The realization that both were telling the truth was stunning, not so much for the nature of truth that it revealed, but for the duplicitous nature of the set-up that we all mindlessly accept. We will never grasp truth as long as we start our inquiry beforehand by stating that the assumptions involved in the set-up are themselves already true.

(Mrs. Thomas recently placed a call asking Ms. Hill to confess to her misleading  testimony, and this was debated by our media representatives, which indicates that we mostly still believe in the set-up. The judicial system has a certain manner of conducting its business based on this type of winner-take-all logic which works for the judicial system, but this does not imply we extend the paradigm beyond the court room.)

I found that realizing both told the truth forced me to not take sides and to be silent, for what really could I add to the situation? Not a bloody thing! There was nothing to analyze if both sides are indeed telling the truth.
The fact that the two truths seem so disparate is our problem, not a problem of Truth itself.

I do not attack Truth. I do attack the way we deal with it. Truth does not lead to discord, it leads to amity. Truth does not lead to division, it leads to community. And Truth makes for a congress - a coming together - that is a concert of trust.

Truth will make us all Peace-makers. We are yet a long way from that.

--

Tuesday, January 11, 2011

Budget Stressed Cities Make Ends Meet...


David Politzer
http://davideology.com/?cat=4

--

Virtue

Virtue is the way we ensure that things will be OK when language and analysis fail us.

Climate

From The Daily Galaxy:

http://www.dailygalaxy.com/my_weblog/2011/01/current-climate-change-not-part-of-natural-cycle-arctic-evidence-unlike-any-seen-during-previous-war.html#more

January 11, 2011
Current Climate Change Not Part of Natural Cycle: Arctic Evidence Unlike Any Seen During Previous Warming Episodes

The possibility that current climate change might simply be a natural variation like others that have occurred throughout geologic time is dimming, according to findings that reveal that sediments retrieved by University at Buffalo geologists from a remote Arctic lake are unlike any seen during previous warming episodes. The team was able to pinpoint dramatic changes that began occurring in unprecedented ways after the midpoint of the twentieth century.

"The sediments from the mid-20th century were not all that different from previous warming intervals," said Jason P. Briner, PhD, assistant professor of geology in the UB College of Arts and Sciences. "But after that things really changed. And the change is unprecedented." ...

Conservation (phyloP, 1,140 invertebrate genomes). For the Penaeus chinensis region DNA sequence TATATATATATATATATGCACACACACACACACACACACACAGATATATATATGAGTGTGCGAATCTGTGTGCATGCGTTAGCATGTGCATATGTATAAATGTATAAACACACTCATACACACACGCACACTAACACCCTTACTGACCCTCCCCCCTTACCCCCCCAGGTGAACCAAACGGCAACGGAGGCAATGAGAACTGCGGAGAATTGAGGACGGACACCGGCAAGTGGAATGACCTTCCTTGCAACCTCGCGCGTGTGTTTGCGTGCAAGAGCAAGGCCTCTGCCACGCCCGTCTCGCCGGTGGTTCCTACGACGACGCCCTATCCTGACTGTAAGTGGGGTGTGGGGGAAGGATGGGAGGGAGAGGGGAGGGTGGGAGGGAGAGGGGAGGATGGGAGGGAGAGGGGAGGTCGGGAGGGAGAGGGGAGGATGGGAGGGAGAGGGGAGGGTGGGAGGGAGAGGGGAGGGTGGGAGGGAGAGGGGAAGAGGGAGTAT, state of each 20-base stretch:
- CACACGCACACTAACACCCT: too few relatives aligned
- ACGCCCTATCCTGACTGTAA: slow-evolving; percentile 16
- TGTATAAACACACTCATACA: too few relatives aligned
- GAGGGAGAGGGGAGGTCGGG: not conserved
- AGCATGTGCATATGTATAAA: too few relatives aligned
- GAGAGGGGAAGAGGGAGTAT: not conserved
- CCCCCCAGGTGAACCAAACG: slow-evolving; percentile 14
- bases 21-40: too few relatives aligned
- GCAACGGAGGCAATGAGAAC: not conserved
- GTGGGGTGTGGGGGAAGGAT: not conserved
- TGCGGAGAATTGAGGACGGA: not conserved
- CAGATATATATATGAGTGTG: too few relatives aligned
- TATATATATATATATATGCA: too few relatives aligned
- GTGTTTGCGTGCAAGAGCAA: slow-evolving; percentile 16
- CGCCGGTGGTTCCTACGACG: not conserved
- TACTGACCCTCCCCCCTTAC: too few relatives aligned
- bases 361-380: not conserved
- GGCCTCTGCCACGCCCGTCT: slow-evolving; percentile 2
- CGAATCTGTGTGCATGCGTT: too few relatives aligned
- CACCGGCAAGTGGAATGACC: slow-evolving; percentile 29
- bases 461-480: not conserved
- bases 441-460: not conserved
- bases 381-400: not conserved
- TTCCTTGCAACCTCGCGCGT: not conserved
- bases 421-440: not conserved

"Unprecedented" is a word I do  not like.
Our morbid pre-occupation with politics... our OCD fixation and need to politicize everything because talk radio shows make money... is leading us to an unfortunate era when a bankrupt country can not help its citizens escape the wrath of nature.

Symbol & Sign 9: The Hero Myth



There is something in life that often leads us to the conclusion that life is an illusion. I do not know if it is our culture alone, or whether it is common to many cultures. I suspect it is common. When St. Paul speaks of putting away the things of a child, or when the Lord Buddha speaks of Maya, it is clear that there is a dynamic of change which can be seen as illusion and disillusion.
The shooter in Tucson seems to have arrived at the point where life is seen to be empty, a judgment based upon his present state of mind. Interviews with his friends mention his sense of nihilism.

The story of the Hero is the story where the protagonist goes beyond this point; the Hero does not accept their first encounter with chaos (lack of meaning) as a true end to their quest. The Hero senses that there is yet more: even as there was a long journey from birth to the present situation the Hero finds themself in, so also is there more road to be traveled on their quest.
One facet of the Heroic is the fact that heroes do not stop; they continue; there is no end to the quest. Even when the Hero has become King of the Realm, monsters still rise up from the depths of the forests to bedevil Beowulf.

The next step after one has arrived at the understanding that Life is an Illusion is the journey to the recognition that Illusion itself is illusive. Once Life has no meaning, the quest must follow on to the point where Life is filled with meaning... it is the next logical step for the Hero. It is not the next logical step for those of us who fail.

--

What is the Reward for Virtue?

The problem is not heated rhetoric; the problem is we ourselves.
The problem is not guns; the problem is our lack of virtue.